Financial Planning Standards Council

Financial Planning Standards Council

October 04, 2010 08:45 ET

Financial Planning Standards Council: Are Canadian Savers Really Becoming Extinct?

One Group Stands Out With More Ardent Saving Habits, but They Are a Minority.

FPSC Shares Research Results for Financial Planning Week (Oct. 4-10).

TORONTO, ONTARIO--(Marketwire - Oct. 4, 2010) - As Canadians lose ground on the savings front, one group, albeit a minority, stands out from the crowd: the fewer than two out of ten Canadians who engage in comprehensive* financial planning. These Canadians, according to a study commissioned by Financial Planning Standards Council (FPSC), report significantly more proactive savings habits than those without financial plans, and in turn claim greater levels of levels of emotional and financial wellbeing.

Respondents of the study who engage in comprehensive financial planning report to regularly put aside money for short– and longer–term needs, including retirement, education, emergency funds, debt reduction, and home ownership, as well discretionary 'wants' like travel and leisure. These are the results of Financial Planning Standards Council's (FPSC's) Value of Financial Planning study, which surveyed over 7,000 Canadians from varying net worth categories.

Fifty seven per cent of respondents who engage in comprehensive planning said they have improved their ability to save over the last five years compared with only 37 per cent who have had no financial planning.

"As Canadians' debt levels soar, a minority is proving that financial planning can make an enormous difference in one's life," says Cary List, president & CEO of FPSC. "Those with comprehensive financial plans are saving more proactively for the things that matter to them, and are reporting much higher levels of confidence in dealing with life's uncertainties and in reaching their financial and life goals."

October 4–10 is Financial Planning Week in Canada, and FPSC is sharing additional findings from its Value study to encourage Canadians to put more financial planning into their lives, which includes savings habits.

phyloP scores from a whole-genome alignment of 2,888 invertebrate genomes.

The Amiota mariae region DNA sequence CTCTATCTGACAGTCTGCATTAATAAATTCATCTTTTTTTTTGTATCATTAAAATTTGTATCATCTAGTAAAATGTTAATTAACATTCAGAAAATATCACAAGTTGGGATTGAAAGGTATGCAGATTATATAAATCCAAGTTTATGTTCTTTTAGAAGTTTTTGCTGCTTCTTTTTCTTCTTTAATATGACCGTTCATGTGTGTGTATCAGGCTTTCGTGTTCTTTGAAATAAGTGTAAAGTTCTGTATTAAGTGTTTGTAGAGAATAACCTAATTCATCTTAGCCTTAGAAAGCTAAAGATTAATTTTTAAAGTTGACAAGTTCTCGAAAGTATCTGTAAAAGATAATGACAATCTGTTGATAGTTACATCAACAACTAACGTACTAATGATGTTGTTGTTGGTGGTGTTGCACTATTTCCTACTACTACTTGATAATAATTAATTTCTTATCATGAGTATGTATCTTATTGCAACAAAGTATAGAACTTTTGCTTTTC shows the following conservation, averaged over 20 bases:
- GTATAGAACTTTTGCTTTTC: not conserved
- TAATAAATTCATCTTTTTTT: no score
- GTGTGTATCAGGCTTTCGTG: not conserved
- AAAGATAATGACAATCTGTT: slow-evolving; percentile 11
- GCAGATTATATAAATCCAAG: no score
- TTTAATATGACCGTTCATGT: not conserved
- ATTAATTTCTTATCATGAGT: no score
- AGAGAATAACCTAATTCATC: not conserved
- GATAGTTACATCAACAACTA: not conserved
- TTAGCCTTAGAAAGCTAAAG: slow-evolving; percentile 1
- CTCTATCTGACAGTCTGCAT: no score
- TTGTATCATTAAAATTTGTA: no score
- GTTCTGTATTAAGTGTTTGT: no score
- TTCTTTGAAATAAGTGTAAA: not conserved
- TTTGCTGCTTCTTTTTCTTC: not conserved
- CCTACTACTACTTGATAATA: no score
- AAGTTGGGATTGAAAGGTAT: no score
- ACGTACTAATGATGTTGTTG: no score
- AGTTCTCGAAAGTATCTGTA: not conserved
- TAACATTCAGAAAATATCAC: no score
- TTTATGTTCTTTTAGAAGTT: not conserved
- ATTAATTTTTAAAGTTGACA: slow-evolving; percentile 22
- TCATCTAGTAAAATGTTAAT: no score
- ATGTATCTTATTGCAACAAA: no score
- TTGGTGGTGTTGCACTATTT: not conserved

*The study defined 'comprehensive, integrated financial planning' as that in which one's main financial advisor has provided financial planning for major life goals and events, or at least three of the following planning components: household budgeting, tax, retirement, estate planning, investing, debt or risk management.


Savings Habits:

The survey compares the self–reported savings habits of respondents who undertake comprehensive financial planning and limited financial planning with those who do no plan at all. Pulled directly from the survey report, below is an overview of the proportion of respondents who said they regularly save part of their annual household income for the following:

  Regularly put money aside for: Comprehensive/ Integrated Planning   Limited Financial Advice   No Planning  
    (n=1393)   (n=2868)   (n=2629)  
  Retirement 61%   50%   26%  
  Child's or grandchild's education (among those with children) 38%   28%   19%  
  Paying off debts (e.g. credit cards, line of credit, car loan, etc.) 73%   70%   59%  
  Buying a house (among those who rent) 21%   19%   9%  
  Paying off your mortgage early (among those with a mortgage) 50%   38%   27%  
  Travel or other leisure activities 53%   43%   27%  
  A new car 20%   15%   9%  
  An emergency fund 56%   46%   29%  
  Buying insurance 64%   54%   38%  
  Charitable donations 56%   44%   24%  
  Education 13%   9%   9%  

Savings & Investment Vehicles: Those with comprehensive financial plans are also more apt to invest in a wider variety of savings and investing vehicles.

  • 80% have an RRSP (vs. 70% who seek only limited advice; 35% no planning)
  • 43% have a Tax Free Savings Account (vs. 33% limited advice; 15% no planning)